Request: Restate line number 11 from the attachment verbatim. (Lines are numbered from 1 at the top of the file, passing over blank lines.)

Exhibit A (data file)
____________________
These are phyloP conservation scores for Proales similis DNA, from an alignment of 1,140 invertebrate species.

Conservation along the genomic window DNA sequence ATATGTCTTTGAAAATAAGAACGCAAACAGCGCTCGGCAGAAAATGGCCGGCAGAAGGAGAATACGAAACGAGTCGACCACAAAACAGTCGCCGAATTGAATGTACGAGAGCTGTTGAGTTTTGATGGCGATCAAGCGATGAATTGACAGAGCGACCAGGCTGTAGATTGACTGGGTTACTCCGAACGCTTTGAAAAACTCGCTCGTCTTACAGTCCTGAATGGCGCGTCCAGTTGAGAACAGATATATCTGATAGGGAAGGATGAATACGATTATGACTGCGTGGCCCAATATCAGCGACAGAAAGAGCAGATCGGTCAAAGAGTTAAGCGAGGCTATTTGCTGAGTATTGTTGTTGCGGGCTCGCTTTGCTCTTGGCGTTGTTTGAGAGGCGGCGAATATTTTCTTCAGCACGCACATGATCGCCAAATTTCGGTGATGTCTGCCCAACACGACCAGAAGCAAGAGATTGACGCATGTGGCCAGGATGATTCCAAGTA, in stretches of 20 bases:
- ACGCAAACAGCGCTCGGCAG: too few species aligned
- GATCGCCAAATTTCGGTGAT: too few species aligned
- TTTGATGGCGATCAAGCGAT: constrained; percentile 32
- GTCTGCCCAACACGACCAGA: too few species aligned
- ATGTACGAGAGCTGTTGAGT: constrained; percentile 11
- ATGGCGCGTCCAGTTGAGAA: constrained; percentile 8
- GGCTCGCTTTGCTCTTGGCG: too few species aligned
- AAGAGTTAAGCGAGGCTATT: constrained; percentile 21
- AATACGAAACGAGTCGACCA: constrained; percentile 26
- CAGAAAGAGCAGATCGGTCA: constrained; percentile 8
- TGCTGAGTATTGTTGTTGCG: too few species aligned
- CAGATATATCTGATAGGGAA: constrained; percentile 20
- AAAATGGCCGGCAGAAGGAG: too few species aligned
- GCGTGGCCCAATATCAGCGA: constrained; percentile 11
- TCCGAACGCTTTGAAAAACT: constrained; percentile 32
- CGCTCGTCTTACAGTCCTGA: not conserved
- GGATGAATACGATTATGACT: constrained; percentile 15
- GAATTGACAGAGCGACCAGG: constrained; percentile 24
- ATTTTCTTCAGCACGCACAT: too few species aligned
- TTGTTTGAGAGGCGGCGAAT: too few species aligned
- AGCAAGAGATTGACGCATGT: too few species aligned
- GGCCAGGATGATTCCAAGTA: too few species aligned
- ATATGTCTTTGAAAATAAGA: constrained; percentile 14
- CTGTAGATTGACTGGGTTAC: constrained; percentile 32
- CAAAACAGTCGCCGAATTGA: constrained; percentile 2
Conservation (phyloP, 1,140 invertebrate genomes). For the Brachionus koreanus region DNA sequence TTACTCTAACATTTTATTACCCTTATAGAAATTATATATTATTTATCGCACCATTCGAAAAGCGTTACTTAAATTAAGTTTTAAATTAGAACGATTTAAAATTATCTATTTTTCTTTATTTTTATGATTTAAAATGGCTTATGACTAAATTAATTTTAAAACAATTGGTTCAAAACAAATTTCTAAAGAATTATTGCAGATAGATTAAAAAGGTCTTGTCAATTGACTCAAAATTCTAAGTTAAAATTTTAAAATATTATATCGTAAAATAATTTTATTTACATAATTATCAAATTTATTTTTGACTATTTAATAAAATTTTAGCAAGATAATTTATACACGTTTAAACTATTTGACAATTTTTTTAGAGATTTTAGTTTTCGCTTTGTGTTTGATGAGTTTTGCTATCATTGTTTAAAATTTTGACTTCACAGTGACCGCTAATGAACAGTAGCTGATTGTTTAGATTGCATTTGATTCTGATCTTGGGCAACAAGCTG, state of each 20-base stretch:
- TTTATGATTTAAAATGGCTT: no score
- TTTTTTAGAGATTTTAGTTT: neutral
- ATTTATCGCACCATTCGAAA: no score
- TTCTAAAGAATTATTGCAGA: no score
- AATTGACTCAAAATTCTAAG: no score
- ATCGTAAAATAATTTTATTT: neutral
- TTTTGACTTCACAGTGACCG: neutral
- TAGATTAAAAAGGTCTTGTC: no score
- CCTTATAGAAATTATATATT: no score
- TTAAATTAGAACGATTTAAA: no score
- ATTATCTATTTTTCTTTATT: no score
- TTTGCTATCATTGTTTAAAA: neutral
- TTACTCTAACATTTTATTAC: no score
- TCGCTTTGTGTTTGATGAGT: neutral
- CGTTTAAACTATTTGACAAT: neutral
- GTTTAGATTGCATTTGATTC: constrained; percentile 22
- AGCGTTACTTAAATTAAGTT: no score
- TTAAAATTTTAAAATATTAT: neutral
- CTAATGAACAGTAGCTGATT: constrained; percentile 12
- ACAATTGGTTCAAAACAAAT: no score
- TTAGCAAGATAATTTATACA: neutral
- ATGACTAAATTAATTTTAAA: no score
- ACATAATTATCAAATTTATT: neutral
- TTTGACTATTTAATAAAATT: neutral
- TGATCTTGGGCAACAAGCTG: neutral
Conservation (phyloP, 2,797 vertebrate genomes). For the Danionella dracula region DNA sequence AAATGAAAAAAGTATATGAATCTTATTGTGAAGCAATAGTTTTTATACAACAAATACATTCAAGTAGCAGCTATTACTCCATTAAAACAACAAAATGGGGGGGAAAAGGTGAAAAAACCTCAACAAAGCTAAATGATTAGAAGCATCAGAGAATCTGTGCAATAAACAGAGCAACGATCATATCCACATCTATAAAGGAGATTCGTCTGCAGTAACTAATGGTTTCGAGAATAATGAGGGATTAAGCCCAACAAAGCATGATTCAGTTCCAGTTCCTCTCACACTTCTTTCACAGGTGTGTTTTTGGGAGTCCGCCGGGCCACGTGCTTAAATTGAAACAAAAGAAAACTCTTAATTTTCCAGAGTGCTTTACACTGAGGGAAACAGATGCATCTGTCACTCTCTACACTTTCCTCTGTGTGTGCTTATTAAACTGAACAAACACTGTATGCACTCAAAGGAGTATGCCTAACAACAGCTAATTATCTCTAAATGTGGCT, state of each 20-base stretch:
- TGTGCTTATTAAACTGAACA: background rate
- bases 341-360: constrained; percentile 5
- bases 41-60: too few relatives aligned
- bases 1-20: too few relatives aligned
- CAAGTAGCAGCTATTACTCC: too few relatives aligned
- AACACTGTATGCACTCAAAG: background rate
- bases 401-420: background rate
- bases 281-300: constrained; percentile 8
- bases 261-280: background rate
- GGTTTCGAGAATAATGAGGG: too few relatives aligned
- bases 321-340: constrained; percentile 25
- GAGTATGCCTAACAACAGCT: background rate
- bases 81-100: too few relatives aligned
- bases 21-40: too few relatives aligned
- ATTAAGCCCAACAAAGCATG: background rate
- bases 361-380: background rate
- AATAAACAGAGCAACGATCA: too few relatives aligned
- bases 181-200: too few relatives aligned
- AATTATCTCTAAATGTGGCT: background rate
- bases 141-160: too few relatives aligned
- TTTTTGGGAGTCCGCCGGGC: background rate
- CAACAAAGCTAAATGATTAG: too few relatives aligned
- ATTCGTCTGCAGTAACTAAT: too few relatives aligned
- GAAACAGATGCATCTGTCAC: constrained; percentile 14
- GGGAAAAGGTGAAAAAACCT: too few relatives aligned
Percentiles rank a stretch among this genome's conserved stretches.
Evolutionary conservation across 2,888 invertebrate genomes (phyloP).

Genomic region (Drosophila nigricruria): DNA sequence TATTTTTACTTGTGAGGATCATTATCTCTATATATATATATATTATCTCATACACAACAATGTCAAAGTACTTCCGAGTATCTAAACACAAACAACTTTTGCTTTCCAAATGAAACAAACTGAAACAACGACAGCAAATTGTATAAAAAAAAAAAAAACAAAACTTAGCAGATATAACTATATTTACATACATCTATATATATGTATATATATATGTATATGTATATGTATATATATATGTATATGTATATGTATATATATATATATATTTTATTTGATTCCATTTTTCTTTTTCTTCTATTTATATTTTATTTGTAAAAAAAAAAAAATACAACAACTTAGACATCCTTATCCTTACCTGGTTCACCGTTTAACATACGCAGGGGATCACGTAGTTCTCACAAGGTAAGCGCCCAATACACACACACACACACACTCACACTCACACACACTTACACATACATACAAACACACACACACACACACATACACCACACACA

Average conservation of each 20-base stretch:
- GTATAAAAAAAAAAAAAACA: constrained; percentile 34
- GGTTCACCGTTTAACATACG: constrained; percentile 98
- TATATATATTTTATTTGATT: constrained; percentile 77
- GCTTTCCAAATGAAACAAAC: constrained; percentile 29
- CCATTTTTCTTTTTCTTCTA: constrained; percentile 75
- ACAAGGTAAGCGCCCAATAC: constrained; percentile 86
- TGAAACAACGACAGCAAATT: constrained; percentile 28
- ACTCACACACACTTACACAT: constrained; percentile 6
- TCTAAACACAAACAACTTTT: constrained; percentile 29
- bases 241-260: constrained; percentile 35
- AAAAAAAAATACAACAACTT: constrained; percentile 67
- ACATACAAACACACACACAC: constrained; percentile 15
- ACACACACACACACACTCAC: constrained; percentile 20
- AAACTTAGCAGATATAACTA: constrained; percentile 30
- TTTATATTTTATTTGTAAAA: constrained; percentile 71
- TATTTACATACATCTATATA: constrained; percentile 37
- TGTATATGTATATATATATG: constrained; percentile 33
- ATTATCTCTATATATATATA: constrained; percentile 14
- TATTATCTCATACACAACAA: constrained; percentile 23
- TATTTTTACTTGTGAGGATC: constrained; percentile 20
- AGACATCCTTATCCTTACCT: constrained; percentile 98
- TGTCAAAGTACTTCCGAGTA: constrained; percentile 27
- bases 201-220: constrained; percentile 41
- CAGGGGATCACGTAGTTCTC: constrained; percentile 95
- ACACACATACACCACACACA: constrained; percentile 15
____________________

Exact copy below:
- AATACGAAACGAGTCGACCA: constrained; percentile 26